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|Title:||The effect of aging on spatial suppression|
|Authors:||Farber, Lindsay E.|
|Advisor:||Sekuler, Allison B.|
Bennett, Patrick J.
|Keywords:||aging, spatial suppression, center-surround antagonism, masking, GABAergic inhibition, visual cortex|
|Abstract:||The research discussed here examines how normal healthy aging affects spatial suppressive mechanisms in a variety of visual tasks using both static and dynamic stimuli. Prior research has suggested that younger adults demonstrate a center-surround antagonistic pattern in which they show spatial summation at low contrast and spatial suppression at high contrast in brief motion direction discrimination tasks. Older adults have been shown to have reduced spatial suppression at high contrast and this is thought to be related to reduced GABAergic inhibition in the visual cortex. The results obtained from this program of research suggest that age-related changes in optical and neural visual mechanisms do not affect spatiotemporal mechanisms for static stimuli when the target is presented with the mask (embedded masking). However, when the mask appears immediately before (forward masking) or after (backward masking) the target, older adults require more contrast to detect the target (Chapter 2). In addition, spatial suppression is not reduced for older adults in a task with moving stimuli presented at long durations, even with increasing speed (Chapter 3). In Chapter 4, we used static stimuli presented at brief durations to induce a sudden motion onset and found that although there was no significant age difference in spatial suppression, there was a trend showing reduced levels of spatial suppression in older adults. These results taken together suggest that inhibitory neural mechanisms in the visual cortex may mediate spatial suppression for briefly presented stimuli only.|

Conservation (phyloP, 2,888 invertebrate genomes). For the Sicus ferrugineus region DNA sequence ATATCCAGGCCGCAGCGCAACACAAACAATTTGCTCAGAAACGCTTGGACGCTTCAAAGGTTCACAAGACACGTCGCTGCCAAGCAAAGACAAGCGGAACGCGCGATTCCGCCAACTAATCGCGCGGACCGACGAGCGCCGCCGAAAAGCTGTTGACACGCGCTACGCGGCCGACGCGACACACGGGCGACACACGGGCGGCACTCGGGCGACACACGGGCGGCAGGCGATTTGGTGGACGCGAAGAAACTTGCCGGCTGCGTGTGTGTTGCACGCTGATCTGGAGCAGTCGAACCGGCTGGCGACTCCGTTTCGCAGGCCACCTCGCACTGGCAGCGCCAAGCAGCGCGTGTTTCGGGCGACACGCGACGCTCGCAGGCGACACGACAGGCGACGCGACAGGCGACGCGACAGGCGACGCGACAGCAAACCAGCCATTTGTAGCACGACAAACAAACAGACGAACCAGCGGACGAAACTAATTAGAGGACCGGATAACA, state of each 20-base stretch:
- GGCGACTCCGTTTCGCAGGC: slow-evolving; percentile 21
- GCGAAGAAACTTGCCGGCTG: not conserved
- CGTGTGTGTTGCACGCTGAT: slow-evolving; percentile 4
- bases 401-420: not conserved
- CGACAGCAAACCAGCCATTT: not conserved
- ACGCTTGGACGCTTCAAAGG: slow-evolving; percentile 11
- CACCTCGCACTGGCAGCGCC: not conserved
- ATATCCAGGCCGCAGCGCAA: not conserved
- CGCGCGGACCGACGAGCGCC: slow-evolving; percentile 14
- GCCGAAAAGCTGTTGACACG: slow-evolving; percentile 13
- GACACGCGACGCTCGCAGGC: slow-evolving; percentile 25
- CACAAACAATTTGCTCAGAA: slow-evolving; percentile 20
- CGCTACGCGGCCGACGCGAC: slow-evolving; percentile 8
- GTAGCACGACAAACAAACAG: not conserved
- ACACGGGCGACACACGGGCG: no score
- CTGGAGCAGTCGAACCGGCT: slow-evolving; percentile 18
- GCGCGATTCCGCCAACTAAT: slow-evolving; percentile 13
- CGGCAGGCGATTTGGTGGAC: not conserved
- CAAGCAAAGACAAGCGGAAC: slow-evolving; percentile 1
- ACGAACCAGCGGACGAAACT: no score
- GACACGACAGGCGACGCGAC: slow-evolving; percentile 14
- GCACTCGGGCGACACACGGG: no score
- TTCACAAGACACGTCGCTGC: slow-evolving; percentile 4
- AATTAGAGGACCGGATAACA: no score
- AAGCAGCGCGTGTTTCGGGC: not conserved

|Appears in Collections:||Open Access Dissertations and Theses|
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|FARBER_LINDSAY_E_2015DECEMBER_PHD.pdf||Thesis||3.65 MB||Adobe PDF||View/Open|
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